(Photo/Courtesy of Asian Archaeology)
Human DNA dating back to 6,000 years ago has been found in tombs in Wuxi, East China's Jiangsu Province.
Experts believe that the discovery will fill a gap in the ancient DNA research in southern China, which was once hindered by environmental factors and poor preservation.
"It provides an important reference for understanding the origin and migration of prehistoric archaeological cultures in the lower reaches of the Yangtze River," Du Panxin, a research fellow at the Institute of Science and Technology Archeology, Fudan University, told local media Jiangnan Evening News.
"However, the ancient DNA data from the Yangtze River basin is still limited, so it is very important for us to continue to carry out this kind of work," Du explained.
The site belongs to the Majiabang Culture, a Neolithic culture in the lower Yangtze River region and the earliest Neolithic culture found in Wuxi.
The achievement was announced at the inauguration ceremony for the East China Workstation at the Key Research Base of the National Cultural Relics Bureau in Wuxi on Sunday. According to the news report, the workstation will carry out scientific and technological research, strengthen preventive and rescue protection of cultural relics and accelerate breakthroughs in key core technologies.
More details of the findings show that the sample came from a male.
Comparing the sample with published mitochondrial DNA data from ancient ar-chaeological sites in various countries, it was found that this DNA is the same as that found at ancient sites in places including northern Vietnam (4,000-2,000 years ago), northern Laos (3,000 years ago), Indonesia (2,000 years ago), Philippines (1,800 years ago), China's Guangxi (1,500 years ago) as well as northern Thailand (2,500-800 years ago).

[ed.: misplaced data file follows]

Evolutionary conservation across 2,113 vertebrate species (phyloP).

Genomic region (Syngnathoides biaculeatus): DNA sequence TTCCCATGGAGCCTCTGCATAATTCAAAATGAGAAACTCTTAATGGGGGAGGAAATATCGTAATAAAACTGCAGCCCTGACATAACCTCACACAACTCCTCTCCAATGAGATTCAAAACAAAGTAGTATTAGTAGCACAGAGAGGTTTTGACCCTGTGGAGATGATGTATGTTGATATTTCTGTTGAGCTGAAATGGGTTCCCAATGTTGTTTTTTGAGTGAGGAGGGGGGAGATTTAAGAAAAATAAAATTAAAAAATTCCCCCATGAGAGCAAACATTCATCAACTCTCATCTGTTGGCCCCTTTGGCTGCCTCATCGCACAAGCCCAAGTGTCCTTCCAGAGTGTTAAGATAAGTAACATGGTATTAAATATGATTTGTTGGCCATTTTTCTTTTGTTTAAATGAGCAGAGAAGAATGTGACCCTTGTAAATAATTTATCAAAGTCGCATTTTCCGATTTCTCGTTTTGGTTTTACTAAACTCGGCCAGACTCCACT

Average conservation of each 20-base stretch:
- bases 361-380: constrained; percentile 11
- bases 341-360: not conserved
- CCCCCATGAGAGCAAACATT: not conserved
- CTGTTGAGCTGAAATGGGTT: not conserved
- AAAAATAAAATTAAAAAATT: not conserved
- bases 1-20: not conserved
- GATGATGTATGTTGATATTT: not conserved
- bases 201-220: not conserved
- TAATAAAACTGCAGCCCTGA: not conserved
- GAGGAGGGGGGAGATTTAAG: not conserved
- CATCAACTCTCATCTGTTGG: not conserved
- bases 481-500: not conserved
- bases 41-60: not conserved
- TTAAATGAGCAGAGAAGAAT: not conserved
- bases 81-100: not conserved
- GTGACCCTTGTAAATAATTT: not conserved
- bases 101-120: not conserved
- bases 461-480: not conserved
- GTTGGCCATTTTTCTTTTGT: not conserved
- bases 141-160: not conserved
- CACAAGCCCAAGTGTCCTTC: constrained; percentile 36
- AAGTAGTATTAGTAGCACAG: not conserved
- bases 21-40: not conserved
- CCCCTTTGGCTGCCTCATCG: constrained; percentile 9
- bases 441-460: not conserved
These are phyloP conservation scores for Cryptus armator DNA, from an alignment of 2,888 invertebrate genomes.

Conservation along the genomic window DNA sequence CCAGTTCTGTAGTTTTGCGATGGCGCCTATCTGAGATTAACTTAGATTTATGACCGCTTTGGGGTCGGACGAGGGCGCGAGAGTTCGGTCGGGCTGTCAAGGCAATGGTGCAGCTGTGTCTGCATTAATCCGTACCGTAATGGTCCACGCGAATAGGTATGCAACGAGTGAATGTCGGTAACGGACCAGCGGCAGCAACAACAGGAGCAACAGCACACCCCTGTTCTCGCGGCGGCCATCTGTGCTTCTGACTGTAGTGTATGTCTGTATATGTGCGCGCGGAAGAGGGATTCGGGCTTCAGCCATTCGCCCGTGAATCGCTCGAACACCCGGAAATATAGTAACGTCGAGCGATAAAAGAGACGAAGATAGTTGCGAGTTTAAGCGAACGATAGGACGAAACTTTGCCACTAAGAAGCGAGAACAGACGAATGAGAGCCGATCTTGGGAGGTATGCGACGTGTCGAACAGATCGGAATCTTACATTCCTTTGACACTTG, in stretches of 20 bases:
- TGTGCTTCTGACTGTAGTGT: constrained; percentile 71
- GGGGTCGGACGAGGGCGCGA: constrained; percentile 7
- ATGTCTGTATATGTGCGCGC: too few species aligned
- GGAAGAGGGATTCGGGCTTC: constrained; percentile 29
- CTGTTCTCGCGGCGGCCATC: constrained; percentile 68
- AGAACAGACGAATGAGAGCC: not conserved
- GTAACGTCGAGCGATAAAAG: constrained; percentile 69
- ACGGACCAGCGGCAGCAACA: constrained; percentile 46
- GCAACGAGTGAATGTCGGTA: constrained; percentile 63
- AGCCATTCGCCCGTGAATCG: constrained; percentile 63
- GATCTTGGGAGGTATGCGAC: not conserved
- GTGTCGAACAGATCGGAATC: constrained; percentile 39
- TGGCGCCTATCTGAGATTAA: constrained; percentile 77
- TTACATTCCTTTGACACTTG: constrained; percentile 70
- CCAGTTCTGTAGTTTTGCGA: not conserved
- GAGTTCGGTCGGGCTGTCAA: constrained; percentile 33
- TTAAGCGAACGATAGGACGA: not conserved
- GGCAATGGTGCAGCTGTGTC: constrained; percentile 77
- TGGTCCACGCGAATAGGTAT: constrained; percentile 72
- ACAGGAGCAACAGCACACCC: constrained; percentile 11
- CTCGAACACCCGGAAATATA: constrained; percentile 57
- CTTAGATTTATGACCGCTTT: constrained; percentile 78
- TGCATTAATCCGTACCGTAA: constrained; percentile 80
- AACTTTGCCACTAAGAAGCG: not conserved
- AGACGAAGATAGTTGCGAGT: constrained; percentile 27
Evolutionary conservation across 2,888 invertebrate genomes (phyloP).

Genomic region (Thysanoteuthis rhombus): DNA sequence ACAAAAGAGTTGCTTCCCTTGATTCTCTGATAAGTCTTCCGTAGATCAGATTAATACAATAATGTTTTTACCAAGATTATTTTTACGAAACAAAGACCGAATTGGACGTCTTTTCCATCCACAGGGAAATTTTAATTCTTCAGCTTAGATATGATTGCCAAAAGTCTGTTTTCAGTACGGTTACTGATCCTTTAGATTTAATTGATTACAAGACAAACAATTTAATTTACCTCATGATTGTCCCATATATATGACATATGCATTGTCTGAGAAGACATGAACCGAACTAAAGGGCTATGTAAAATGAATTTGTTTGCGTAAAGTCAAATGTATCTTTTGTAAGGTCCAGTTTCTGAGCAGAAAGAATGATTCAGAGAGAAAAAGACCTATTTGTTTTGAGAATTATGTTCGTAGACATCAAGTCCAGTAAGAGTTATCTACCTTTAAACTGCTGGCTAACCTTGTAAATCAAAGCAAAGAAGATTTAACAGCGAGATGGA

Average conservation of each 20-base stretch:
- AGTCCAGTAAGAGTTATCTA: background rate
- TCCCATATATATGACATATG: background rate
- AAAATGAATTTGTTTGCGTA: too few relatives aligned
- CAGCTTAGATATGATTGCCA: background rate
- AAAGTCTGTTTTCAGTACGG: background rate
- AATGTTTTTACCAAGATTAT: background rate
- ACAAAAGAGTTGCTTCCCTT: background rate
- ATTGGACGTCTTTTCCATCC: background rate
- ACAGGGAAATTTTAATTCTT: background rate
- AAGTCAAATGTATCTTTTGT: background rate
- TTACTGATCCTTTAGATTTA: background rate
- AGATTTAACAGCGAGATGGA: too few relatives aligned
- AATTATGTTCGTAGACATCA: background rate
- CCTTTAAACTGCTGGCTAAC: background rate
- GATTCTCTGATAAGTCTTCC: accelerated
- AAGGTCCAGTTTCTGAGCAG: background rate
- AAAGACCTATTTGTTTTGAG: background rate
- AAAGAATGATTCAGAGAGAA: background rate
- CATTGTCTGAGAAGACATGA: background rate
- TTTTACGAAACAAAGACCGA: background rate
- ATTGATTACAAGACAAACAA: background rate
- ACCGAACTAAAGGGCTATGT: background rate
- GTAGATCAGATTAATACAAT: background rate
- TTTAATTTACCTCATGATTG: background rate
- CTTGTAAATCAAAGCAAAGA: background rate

The human DNA was discovered and analyzed inside two Majiabang tombs after they were excavated in June. Started back in April 2022, archaeological work around the site has discovered 106 traces of ancient human activities, including the two tombs.
According to experts, by comprehensively analyzing and comparing the environmental differences, living and production levels, artistic and aesthetic inheritance and human physical changes between then and now, the excavation has revealed that the human history of Wuxi dates back to at least 6,000 years ago.
The relics and artifacts unearthed from the site have become "living fossils" of the matriarchal society in the area.
The Majiabang Culture was named after Majiabang village in Nanhu, East China's Zhejiang Province, where it was first discovered in 1959.
Archaeological surveys over the years have shown that the Majiabang Culture, a matriarchal society, was bridged by the Songze Culture before this area completely developed into a patrilineal society. After that it reached the threshold of state civilization after it combined with the Liangzhu Culture, a highly developed ancient culture in the late Neolithic Age in the Yangtze River Delta.